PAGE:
This page contains a Flash digital edition of a book.
FEATURE www.businessfirstmagazine.co.uk


15


Eddie Izzard, Ross Noble and Tommy Tiernan


Moran. Without a trace of regret, Mick confesses he could get along very nicely, and make a very nice living, if all he did was carry on promoting top acts like these. But that would be to ignore the very considerable presence of Eddie Izzard.


‘If I didn’t have Eddie, I’d have a quiet life,’ he says. ‘But if I didn’t have Eddie, I wouldn’t have a company.’


BREAKING BARRIERS


Anyone who has followed the career of Eddie Izzard knows there’s a strong political side to him. He supports the Labour Party with money and personal campaigning, but this is more than shallow showbiz radicalism; he intends to stand for parliament, either UK or European, in the next few years. And then there is his very high profile admiration – verging on worship – of


Nelson Mandela, illustrated by his near-flagellatory attempt to run 27 marathons in 27 days across South Africa, a marathon for every year Mandela spent in jail on Robben Island (this after he had successfully completed 43 marathons in 51 days around the UK for Sport Relief in 2009). The South African effort was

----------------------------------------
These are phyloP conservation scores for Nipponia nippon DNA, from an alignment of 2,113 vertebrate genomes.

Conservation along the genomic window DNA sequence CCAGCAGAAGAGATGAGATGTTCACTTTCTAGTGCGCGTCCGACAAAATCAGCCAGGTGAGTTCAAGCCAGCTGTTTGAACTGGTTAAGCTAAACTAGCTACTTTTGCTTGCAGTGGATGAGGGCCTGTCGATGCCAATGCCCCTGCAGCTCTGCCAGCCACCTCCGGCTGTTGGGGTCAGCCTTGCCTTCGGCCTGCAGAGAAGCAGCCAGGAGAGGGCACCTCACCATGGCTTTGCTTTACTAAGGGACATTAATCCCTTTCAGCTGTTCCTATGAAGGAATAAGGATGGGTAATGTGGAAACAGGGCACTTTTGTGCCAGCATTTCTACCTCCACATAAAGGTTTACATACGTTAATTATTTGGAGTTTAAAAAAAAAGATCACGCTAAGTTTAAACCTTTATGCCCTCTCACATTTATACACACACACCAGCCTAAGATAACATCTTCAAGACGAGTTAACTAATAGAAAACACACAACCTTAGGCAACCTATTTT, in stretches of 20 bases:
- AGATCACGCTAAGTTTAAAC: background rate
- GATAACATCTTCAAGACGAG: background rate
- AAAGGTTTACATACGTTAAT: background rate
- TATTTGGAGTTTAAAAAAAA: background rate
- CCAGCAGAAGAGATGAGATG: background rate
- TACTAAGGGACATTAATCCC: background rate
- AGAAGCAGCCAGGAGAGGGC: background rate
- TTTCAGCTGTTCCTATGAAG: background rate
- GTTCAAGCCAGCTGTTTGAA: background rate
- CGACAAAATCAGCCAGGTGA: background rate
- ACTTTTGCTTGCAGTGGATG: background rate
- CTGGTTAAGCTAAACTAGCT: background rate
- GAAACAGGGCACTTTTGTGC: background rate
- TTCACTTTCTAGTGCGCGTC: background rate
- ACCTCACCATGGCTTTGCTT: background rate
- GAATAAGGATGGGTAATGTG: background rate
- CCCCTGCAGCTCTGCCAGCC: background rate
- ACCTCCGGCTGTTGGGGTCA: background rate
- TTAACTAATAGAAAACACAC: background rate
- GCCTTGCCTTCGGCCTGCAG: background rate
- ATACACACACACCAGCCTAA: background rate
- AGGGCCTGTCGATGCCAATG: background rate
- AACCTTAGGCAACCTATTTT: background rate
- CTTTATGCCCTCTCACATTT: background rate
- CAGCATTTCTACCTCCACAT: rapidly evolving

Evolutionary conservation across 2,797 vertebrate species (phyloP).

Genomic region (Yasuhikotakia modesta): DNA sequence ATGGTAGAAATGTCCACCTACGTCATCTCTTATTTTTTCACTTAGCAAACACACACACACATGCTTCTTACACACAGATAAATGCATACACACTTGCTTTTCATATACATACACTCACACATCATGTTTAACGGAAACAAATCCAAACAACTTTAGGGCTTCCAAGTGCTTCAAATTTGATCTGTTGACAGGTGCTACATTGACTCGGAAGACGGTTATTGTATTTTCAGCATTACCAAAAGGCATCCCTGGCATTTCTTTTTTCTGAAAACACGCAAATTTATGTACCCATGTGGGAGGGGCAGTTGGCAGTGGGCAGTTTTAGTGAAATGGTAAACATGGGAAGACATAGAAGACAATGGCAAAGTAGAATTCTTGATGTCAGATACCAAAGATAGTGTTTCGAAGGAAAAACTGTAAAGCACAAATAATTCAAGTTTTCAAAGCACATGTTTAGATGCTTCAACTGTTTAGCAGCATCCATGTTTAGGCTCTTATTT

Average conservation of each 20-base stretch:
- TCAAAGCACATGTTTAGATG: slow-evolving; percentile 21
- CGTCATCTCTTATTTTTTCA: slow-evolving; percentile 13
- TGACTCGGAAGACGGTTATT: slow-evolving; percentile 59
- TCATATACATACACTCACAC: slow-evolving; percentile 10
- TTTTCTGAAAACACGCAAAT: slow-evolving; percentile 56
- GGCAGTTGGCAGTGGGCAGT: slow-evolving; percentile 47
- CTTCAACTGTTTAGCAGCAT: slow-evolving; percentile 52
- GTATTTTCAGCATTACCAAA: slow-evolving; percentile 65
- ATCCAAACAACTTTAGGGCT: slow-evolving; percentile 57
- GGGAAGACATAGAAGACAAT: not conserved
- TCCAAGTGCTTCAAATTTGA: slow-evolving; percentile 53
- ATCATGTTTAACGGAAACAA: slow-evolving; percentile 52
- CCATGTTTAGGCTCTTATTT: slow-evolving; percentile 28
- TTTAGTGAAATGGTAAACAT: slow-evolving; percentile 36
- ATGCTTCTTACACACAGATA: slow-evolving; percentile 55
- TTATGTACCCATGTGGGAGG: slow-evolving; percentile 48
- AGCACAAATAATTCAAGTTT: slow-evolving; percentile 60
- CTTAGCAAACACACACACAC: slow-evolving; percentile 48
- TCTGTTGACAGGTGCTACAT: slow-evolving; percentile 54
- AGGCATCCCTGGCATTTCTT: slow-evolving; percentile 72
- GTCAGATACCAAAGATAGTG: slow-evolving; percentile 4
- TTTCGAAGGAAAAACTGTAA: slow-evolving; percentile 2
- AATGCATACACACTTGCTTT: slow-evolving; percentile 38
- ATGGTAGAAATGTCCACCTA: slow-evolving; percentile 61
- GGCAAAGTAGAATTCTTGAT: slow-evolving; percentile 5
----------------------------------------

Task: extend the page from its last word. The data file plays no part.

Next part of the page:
postponed after 4 marathons when his body just couldn’t deliver what his heart had promised. He had already earned Mr. Mandela’s gratitude for touring South Africa in support of Mandela’s 46664 foundation, named after his prison number. Izzard is among a number of 46664 ambassadors in the UK, alongside Robert Plant, Annie Lennox, Peter Gabriel, Stephen Fry and many others. At root, he is an idealist who believes in the power of comedy to





Page 1  |  Page 2  |  Page 3  |  Page 4  |  Page 5  |  Page 6  |  Page 7  |  Page 8  |  Page 9  |  Page 10  |  Page 11  |  Page 12  |  Page 13  |  Page 14  |  Page 15  |  Page 16  |  Page 17  |  Page 18  |  Page 19  |  Page 20  |  Page 21  |  Page 22  |  Page 23  |  Page 24  |  Page 25  |  Page 26  |  Page 27  |  Page 28  |  Page 29  |  Page 30  |  Page 31  |  Page 32  |  Page 33  |  Page 34  |  Page 35  |  Page 36  |  Page 37  |  Page 38  |  Page 39  |  Page 40  |  Page 41  |  Page 42  |  Page 43  |  Page 44  |  Page 45  |  Page 46  |  Page 47  |  Page 48  |  Page 49  |  Page 50  |  Page 51  |  Page 52  |  Page 53  |  Page 54  |  Page 55  |  Page 56  |  Page 57  |  Page 58  |  Page 59  |  Page 60  |  Page 61  |  Page 62  |  Page 63  |  Page 64  |  Page 65  |  Page 66  |  Page 67  |  Page 68